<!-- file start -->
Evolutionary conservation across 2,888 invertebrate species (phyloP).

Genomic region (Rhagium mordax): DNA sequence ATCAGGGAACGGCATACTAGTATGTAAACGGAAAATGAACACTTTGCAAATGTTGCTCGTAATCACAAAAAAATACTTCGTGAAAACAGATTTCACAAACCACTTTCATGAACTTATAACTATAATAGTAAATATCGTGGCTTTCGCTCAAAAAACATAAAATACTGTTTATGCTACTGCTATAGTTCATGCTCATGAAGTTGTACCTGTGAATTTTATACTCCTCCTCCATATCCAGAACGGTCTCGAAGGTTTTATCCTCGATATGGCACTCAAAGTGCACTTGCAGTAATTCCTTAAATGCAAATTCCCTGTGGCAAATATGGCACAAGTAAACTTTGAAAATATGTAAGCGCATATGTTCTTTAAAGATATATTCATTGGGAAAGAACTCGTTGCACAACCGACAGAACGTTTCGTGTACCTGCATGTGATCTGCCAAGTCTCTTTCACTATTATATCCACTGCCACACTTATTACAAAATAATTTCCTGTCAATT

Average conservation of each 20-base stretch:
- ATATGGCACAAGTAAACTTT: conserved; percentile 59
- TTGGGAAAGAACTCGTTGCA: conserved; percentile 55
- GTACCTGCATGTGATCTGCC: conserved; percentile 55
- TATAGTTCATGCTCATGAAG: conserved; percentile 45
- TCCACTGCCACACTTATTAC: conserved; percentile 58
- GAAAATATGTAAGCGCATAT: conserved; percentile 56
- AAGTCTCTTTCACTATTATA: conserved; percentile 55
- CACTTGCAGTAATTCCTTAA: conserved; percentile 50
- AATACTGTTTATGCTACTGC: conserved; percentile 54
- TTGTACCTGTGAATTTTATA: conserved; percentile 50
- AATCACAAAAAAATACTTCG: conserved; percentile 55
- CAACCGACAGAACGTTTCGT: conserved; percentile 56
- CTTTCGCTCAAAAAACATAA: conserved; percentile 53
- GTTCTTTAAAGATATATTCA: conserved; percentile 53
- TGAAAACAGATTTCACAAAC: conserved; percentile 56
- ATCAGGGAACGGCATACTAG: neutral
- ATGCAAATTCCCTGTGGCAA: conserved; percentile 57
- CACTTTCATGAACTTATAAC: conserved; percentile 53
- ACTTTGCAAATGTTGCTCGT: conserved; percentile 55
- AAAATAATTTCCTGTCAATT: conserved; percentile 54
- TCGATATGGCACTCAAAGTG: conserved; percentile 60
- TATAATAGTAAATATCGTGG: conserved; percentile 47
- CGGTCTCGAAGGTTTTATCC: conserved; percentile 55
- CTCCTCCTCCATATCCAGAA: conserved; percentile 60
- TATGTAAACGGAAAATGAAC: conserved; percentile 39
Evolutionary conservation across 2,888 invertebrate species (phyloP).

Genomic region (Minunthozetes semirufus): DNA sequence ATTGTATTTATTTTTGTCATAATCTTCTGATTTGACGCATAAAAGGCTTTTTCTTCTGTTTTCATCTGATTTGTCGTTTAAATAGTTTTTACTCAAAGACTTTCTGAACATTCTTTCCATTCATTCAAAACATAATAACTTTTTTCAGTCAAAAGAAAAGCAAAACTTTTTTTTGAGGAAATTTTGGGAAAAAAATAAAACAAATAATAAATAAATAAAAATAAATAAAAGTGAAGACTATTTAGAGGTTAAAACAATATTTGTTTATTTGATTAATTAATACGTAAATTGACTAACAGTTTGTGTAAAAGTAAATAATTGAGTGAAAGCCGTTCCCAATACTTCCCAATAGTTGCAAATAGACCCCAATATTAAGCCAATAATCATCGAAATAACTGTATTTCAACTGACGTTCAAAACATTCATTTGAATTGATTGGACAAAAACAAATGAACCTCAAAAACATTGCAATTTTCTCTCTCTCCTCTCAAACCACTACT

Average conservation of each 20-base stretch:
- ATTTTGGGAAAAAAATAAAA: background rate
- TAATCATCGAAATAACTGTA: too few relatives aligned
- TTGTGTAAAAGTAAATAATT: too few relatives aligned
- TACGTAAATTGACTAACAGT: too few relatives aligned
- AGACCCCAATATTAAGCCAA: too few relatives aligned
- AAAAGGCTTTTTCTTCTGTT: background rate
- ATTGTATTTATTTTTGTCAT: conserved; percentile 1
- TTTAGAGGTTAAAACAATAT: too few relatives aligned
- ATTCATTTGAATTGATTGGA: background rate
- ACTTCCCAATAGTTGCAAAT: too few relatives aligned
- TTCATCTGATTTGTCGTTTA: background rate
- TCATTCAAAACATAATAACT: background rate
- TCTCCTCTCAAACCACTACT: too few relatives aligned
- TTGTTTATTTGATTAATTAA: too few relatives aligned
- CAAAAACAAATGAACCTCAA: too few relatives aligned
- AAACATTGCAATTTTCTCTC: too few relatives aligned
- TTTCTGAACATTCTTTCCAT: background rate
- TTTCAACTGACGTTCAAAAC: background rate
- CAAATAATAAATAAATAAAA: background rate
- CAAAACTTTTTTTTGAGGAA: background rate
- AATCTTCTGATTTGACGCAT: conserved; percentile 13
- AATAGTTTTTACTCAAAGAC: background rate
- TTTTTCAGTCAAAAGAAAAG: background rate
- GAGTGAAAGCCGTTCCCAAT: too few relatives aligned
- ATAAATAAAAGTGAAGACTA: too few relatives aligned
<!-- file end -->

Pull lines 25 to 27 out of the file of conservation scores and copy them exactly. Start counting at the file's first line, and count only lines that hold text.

- TATAATAGTAAATATCGTGG: conserved; percentile 47
- CGGTCTCGAAGGTTTTATCC: conserved; percentile 55
- CTCCTCCTCCATATCCAGAA: conserved; percentile 60